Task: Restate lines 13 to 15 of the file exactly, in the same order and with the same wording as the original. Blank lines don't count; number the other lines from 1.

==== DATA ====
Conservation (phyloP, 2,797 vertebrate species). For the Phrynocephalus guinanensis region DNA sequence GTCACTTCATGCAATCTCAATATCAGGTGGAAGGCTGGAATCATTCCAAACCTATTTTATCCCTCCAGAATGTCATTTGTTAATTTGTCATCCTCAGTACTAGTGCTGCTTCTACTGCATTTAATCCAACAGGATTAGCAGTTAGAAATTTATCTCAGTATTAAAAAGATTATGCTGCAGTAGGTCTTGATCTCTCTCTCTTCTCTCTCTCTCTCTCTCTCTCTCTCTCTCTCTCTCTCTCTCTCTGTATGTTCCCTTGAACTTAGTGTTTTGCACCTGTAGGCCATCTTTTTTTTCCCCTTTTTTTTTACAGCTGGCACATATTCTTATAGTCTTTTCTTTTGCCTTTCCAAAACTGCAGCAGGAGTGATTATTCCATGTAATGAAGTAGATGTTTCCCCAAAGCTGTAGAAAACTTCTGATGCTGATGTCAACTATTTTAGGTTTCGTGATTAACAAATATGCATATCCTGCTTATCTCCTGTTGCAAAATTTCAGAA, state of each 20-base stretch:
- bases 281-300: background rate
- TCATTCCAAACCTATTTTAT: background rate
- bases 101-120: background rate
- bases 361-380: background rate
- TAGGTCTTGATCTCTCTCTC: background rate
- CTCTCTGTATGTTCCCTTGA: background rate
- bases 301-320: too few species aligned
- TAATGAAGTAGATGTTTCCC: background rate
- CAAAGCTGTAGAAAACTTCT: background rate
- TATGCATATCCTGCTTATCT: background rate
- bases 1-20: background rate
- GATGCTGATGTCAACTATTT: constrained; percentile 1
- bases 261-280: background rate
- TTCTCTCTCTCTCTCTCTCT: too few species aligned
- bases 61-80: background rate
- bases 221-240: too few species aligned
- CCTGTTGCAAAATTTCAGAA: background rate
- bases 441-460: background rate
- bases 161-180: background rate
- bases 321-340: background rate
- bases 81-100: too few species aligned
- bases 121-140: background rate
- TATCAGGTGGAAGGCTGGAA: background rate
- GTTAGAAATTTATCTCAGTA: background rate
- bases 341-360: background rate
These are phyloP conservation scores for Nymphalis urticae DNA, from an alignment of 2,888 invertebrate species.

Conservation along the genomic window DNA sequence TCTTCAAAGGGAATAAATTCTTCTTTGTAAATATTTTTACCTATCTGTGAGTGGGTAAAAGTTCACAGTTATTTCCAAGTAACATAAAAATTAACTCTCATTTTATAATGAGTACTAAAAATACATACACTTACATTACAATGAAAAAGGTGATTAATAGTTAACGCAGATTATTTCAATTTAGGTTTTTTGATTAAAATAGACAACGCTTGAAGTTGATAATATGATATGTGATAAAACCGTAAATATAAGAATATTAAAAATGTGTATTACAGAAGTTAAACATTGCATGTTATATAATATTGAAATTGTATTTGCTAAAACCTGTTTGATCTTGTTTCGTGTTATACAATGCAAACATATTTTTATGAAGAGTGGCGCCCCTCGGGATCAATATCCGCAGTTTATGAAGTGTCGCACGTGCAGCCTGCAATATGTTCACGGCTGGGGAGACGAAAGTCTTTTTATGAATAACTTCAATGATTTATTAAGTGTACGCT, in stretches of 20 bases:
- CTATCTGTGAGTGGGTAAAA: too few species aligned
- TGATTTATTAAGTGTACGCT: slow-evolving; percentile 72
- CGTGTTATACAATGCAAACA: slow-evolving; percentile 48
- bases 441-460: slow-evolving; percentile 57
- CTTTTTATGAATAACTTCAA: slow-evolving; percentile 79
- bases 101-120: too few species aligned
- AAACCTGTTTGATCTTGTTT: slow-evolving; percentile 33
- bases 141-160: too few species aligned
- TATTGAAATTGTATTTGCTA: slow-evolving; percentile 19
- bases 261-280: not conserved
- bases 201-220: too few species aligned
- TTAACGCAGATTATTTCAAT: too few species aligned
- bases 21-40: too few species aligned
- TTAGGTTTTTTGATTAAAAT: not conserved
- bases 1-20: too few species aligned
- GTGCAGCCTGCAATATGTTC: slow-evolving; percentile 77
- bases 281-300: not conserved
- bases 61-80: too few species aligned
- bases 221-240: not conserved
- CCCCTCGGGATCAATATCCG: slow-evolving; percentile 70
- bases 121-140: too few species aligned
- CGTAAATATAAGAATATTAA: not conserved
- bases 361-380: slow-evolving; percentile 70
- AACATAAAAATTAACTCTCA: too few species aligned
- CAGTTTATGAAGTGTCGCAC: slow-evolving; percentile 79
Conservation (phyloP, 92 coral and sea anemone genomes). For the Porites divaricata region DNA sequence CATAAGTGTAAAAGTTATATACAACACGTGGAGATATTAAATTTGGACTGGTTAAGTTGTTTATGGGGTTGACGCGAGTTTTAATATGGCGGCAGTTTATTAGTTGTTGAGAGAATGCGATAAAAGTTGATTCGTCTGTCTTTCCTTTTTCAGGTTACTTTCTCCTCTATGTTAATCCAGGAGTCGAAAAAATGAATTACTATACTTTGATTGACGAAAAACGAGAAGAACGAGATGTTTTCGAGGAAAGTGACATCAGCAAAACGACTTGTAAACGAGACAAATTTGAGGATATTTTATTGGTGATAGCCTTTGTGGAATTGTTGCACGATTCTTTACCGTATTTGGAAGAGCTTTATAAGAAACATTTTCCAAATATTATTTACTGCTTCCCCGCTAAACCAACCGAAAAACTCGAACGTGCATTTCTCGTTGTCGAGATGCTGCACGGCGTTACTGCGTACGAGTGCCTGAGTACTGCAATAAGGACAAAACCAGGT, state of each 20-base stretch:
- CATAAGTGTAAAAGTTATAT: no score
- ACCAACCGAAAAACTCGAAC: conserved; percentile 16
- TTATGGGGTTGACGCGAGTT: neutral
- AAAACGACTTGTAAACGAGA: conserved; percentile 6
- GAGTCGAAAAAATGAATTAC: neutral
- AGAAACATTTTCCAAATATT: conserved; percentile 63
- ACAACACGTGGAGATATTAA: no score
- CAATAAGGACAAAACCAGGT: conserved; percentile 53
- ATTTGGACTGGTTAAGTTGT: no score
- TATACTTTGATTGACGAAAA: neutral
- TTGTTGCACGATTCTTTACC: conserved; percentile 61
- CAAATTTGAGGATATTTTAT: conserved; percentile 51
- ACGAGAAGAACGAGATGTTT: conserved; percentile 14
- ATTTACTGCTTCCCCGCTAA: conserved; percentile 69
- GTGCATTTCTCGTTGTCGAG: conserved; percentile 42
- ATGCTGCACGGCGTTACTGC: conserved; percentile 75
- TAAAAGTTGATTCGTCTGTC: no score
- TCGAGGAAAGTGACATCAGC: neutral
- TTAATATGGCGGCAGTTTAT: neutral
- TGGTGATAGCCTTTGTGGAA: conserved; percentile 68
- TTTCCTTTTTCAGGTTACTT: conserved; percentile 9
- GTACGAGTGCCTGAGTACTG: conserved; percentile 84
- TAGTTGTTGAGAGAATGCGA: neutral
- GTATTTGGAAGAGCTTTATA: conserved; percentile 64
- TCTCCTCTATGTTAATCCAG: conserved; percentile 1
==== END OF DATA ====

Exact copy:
- GATGCTGATGTCAACTATTT: constrained; percentile 1
- bases 261-280: background rate
- TTCTCTCTCTCTCTCTCTCT: too few species aligned